Powerline voicing. Back in the day, a brand of popular AC products distinguished between noise killers and accelerators. In my early experience of Chris Hoff's BPT isolation transformers for balanced power, those were noise killers. They applied to the sound a form of global damping. That telegraphed as an absence of noise rather than presence of musical vitality. I eventually moved to accelerators like Walker Audio's passive Velocitor. I preferred their increase of energy which manifested as presence. Today I call that quality gush factor. With speakers I hear it most from filter-less widebanders. Like the plain difference of bass textures between sealed boxes and open-baffle dipoles, these two approaches to AC delivery/filtering have their own distinct signature. By returning now to our resident Audio Physic Codex 4-ways with their lower bandwidth of 25Hz compliments of hidden 10" woofers inside their glass-clad enclosures, I'd apply the Ansuz power concept to a system which over many years had evolved around Vibex conditioning. Replacing the 02 as key ambassadors for Michael Børresen's sonic ideals with speakers which reflect my own, certain attributes of the presentation would have to shift once I returned to Clifford Orman's Spanish power solution.

And so it was. The easiest way to describe the difference is the tired-but-true transistor/tube gestalt pointed at timing and tension. Those attributes are two sides of one coin. So we invoke four sets of polarities: staccato | legato; leading edge | trailing edge; charge | flow; edge of seat | reclined. All point at the same. The Ansuz loom put the system on the front foot, the first half of each polarity. The Vibex conditioners with Allnic power cords shifted it on the back foot or second half of each complementary opposite.

In my book, where exactly we set this balance of our system is an elemental yet entirely subjective consideration. People who prefer front-row seats invariably listen louder. That's a direct result of sitting closer to stage. Likewise for related qualities like transient incisiveness from predominantly direct not yet reflected sound. Other listeners prefer front-row balcony for a less separated more blended sound of softer contours and richer tone. Others again wish to be somewhere in the middle. None is right, none wrong. During a live gig, it's a matter of preference, ticket pricing and/or seat assignment. At home, it's all the same things.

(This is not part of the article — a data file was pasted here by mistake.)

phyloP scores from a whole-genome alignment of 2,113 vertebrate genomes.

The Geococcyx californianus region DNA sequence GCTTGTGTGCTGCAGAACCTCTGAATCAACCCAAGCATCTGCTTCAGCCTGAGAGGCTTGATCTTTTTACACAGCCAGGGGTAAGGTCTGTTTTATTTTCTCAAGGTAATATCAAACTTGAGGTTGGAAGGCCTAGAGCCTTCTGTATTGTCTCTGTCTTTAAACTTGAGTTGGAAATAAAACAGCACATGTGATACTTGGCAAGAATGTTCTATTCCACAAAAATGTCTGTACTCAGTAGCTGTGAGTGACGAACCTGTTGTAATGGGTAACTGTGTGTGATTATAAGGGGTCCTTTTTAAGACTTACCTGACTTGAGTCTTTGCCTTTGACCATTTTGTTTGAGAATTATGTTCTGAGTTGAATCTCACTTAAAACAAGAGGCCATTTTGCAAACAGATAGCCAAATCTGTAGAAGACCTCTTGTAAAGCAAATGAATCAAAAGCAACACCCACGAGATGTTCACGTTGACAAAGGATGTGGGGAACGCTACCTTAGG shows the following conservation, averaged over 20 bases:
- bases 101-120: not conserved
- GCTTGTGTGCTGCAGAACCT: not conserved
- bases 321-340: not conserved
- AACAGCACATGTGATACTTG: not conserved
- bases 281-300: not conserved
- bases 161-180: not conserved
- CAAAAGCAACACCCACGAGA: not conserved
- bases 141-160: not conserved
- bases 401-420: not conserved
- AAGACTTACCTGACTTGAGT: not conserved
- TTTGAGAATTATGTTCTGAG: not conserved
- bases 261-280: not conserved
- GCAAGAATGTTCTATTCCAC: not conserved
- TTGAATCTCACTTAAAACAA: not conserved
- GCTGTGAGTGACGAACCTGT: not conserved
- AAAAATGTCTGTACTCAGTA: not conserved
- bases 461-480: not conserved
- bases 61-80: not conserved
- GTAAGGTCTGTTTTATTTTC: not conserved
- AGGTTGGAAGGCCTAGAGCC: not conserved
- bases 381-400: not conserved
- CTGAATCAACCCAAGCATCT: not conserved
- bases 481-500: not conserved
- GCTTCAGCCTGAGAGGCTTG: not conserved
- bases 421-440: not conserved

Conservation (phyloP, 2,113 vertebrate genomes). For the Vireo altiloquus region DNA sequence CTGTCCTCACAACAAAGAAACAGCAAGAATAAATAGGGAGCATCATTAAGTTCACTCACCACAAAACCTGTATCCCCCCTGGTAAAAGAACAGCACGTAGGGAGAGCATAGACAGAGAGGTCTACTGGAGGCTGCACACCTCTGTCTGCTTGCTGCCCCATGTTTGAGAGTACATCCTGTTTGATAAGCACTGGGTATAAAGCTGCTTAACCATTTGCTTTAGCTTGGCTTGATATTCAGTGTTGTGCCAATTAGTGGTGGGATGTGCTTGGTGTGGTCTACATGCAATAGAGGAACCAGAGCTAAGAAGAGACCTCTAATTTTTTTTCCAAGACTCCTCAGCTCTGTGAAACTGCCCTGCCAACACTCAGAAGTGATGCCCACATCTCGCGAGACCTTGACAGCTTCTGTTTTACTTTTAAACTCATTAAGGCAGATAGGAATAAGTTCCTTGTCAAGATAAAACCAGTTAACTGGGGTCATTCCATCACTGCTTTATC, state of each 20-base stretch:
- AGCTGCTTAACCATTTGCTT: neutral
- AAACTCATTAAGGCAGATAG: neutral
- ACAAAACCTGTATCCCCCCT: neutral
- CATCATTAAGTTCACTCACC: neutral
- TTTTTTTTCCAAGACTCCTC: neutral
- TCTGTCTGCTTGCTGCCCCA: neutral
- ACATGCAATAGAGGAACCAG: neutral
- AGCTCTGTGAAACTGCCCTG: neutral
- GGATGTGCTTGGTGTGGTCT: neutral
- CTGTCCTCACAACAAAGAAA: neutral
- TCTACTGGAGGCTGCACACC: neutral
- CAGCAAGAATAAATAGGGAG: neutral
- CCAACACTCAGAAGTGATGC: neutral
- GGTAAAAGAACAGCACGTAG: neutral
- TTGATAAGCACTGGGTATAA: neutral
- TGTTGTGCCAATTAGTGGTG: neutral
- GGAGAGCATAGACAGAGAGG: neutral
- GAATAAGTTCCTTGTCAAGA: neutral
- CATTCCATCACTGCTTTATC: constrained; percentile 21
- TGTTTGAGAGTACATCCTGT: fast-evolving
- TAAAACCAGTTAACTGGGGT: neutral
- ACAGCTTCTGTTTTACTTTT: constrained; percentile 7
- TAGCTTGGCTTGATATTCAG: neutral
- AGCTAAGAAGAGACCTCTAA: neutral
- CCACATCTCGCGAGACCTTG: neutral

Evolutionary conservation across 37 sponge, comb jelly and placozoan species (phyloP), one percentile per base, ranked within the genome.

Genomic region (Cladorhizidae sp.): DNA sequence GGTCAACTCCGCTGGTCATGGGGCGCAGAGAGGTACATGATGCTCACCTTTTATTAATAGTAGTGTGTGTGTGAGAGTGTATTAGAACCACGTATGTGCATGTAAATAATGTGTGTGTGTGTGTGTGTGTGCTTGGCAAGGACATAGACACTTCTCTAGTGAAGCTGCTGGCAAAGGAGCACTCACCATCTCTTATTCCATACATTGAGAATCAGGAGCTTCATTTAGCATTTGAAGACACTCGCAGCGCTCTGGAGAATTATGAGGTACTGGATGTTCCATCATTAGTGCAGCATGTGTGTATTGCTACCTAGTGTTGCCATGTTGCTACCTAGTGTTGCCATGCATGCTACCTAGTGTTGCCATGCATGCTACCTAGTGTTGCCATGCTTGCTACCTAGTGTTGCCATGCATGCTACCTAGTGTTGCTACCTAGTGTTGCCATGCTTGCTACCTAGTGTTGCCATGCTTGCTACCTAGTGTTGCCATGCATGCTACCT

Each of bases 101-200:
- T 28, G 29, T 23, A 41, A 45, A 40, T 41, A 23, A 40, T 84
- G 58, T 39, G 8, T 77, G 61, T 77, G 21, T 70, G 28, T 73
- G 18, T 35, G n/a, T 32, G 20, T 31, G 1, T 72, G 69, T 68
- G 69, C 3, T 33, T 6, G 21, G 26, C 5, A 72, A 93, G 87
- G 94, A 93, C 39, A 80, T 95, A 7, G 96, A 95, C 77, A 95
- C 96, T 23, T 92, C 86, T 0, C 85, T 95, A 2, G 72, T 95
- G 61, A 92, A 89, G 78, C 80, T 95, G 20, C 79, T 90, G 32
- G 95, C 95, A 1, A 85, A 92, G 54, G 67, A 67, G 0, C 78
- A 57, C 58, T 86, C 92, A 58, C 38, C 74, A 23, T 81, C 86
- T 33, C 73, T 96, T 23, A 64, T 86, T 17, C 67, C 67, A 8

Since my Ansuz power-cord loom terminated in EU not the US plugs of our resident AC cables, I couldn't break down the comparison into cables versus power boxes. It had to be complete swaps. As such I couldn't determine how much the D2 Mainz8 distributor contributed versus the D2 Mainz cords and where a partial approach should focus and start. My assignment thus ends on a complete Ansuz power delivery note. Like Børresen's 02 speakers, my loaner loom emphasized transient precision, image separation, soundstage scale, layer specificity, bass power, dynamics and, as musical tension, energetic charge. As a package deal, it's a seat close to the stage and its performers. As a visit to your account manager, it'll be a terribly frightful trip unless your bank balance runs six figures or your credit line is gold plated. But as a foundation—of current delivery, maximized grounding and happier power supplies that deal with attenuated HF spikes on the AC—it should be the proverbial bedrock for your hifi. As a function of power utility tech, nothing there changes. A solid foundation today will be a solid foundation tomorrow and years from now. Your investment won't falter. What does change is the severity of electro smog from household appliances, mobile devices, streaming media and ever-heavier WiFi coverage. That's getting worse as the years go by. It makes investing into cleaner AC a primary concern and necessity, not an eventual final polish. As the hifi bible might say, blessed are those who can afford to build as deep a foundation as the one we considered today. Or as CNN had it just then, "the price of the Park Hyatt's new Manhattan Sky Suite is in line with its sky-grazing perch. A week's stay will run deep-pocketed guests a cool $350'000. The suite is $50'000 a night with a seven-night minimum. The three-bedroom suite stretches across 4'200 square feet on the 59th floor of the One57 luxury residential tower." Living large always comes at a price…